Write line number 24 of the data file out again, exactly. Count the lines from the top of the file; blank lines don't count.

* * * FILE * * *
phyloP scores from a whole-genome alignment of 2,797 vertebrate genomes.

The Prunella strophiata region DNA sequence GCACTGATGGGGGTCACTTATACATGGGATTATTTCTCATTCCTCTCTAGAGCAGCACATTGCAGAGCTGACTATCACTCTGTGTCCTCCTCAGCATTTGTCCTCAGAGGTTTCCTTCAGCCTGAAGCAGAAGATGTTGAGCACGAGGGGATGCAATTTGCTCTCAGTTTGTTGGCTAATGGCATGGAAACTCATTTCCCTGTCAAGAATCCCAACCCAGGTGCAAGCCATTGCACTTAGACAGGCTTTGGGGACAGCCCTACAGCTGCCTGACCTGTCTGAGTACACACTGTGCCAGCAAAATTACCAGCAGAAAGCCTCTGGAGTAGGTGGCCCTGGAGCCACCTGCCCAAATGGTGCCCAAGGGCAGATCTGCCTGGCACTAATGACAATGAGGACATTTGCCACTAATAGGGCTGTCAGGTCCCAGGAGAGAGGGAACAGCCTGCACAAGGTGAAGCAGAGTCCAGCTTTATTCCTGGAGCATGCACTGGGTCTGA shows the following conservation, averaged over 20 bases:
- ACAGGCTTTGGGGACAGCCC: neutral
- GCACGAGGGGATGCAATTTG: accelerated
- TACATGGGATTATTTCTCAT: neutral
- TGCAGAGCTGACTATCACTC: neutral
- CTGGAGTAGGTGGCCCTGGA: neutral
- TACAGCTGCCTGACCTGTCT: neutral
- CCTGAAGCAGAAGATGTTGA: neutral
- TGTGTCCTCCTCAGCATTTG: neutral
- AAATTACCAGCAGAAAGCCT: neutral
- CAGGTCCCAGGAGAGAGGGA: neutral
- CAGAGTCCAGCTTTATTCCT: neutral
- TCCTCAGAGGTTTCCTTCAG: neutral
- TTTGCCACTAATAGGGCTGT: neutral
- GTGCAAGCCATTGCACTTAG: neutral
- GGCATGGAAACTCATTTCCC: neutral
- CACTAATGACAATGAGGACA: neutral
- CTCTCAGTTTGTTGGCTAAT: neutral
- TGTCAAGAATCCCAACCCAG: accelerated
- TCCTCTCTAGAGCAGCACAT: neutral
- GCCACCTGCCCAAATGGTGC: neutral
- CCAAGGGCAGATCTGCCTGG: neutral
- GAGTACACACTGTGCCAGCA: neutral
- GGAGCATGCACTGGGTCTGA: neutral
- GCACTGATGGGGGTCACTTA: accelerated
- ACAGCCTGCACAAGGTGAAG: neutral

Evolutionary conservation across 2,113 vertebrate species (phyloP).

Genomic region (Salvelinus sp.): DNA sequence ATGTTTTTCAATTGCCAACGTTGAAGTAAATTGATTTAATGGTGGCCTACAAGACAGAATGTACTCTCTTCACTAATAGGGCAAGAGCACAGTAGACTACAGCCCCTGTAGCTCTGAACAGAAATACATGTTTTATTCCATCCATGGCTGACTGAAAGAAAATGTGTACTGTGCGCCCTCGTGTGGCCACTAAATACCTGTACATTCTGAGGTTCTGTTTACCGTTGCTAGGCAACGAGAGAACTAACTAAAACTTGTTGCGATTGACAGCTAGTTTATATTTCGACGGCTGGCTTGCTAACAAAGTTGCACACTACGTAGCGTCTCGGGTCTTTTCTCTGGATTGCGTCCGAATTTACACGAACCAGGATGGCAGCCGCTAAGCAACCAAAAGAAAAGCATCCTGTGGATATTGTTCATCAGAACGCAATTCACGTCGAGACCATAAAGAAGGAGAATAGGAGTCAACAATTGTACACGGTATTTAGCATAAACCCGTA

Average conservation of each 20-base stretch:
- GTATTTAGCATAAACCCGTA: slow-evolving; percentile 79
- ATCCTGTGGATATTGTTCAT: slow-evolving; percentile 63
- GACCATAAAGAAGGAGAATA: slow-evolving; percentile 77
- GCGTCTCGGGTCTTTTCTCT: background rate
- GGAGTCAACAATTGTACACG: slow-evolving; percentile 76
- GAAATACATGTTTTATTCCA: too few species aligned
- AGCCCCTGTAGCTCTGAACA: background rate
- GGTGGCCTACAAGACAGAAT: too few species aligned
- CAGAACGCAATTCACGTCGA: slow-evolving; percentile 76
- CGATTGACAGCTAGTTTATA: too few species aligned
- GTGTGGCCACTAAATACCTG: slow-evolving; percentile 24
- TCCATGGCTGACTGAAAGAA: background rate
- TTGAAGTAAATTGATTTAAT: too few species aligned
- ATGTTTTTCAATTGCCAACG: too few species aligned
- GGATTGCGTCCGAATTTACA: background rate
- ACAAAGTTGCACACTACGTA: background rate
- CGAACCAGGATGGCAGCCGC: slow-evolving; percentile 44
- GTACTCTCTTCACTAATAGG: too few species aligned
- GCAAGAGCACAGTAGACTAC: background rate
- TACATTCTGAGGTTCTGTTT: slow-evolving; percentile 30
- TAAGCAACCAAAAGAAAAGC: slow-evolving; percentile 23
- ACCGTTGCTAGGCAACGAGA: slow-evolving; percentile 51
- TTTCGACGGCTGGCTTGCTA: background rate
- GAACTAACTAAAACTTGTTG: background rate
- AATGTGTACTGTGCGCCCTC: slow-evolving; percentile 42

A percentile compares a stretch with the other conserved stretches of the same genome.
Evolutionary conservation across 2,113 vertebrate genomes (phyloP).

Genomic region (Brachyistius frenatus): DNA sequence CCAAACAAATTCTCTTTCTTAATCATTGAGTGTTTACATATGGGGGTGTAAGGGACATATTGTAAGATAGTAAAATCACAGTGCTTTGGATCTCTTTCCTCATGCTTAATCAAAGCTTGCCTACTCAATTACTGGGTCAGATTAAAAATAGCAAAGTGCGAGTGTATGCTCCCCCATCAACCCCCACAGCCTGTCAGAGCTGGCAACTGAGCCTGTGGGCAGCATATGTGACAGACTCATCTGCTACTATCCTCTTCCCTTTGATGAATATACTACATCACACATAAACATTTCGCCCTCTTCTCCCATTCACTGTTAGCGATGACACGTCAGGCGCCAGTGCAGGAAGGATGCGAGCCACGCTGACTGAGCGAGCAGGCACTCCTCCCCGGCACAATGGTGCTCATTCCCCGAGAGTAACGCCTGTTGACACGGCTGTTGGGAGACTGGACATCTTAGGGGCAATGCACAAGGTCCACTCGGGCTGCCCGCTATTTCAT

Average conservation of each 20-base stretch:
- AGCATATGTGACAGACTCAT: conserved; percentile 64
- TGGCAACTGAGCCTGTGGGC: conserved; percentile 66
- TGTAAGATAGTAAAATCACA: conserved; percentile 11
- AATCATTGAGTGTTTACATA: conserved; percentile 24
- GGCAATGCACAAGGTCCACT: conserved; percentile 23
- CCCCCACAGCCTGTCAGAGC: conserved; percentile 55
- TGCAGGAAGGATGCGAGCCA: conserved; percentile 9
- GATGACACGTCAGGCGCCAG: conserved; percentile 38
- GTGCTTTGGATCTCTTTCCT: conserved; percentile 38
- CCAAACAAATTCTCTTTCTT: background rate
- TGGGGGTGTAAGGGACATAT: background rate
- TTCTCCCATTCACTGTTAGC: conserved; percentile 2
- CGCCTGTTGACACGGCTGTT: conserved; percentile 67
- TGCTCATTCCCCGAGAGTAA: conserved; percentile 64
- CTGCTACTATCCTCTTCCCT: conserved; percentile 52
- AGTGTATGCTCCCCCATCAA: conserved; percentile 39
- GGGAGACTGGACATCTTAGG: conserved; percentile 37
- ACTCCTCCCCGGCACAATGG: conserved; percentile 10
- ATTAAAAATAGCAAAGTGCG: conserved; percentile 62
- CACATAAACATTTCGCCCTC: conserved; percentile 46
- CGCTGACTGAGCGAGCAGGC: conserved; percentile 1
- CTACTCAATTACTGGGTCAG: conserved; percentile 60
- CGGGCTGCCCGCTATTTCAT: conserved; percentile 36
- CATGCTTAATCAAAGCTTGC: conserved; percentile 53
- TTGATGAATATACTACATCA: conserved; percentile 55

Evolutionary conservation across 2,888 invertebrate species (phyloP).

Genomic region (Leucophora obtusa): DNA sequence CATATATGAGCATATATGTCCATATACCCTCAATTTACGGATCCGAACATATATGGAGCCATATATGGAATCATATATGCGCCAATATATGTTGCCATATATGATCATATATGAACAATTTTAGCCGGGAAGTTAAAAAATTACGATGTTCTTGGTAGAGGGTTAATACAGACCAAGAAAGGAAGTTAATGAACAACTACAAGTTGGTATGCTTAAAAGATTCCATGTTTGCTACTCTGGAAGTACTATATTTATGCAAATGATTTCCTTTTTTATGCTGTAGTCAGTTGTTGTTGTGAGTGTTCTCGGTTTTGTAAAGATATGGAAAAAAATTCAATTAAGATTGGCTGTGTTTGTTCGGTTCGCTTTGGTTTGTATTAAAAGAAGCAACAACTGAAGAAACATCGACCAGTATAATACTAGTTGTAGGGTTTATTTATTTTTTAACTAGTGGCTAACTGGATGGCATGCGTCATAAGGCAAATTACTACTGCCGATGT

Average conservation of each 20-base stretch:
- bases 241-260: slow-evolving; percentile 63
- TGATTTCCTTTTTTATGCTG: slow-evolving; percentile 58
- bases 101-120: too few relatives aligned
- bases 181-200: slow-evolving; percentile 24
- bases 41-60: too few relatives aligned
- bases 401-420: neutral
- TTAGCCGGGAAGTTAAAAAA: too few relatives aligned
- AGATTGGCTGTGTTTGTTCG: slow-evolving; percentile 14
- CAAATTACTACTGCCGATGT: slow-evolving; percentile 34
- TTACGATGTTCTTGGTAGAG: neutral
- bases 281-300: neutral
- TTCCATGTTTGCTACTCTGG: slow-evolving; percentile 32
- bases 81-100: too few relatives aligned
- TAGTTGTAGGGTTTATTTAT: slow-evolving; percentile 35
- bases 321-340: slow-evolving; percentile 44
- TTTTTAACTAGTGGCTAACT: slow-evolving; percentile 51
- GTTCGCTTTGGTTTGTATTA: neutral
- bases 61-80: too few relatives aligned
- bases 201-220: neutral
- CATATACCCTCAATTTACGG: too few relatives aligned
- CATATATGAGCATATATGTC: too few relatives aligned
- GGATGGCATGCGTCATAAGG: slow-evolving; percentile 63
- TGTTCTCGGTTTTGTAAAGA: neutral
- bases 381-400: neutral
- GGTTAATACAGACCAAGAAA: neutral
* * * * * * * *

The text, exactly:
- GAGTACACACTGTGCCAGCA: neutral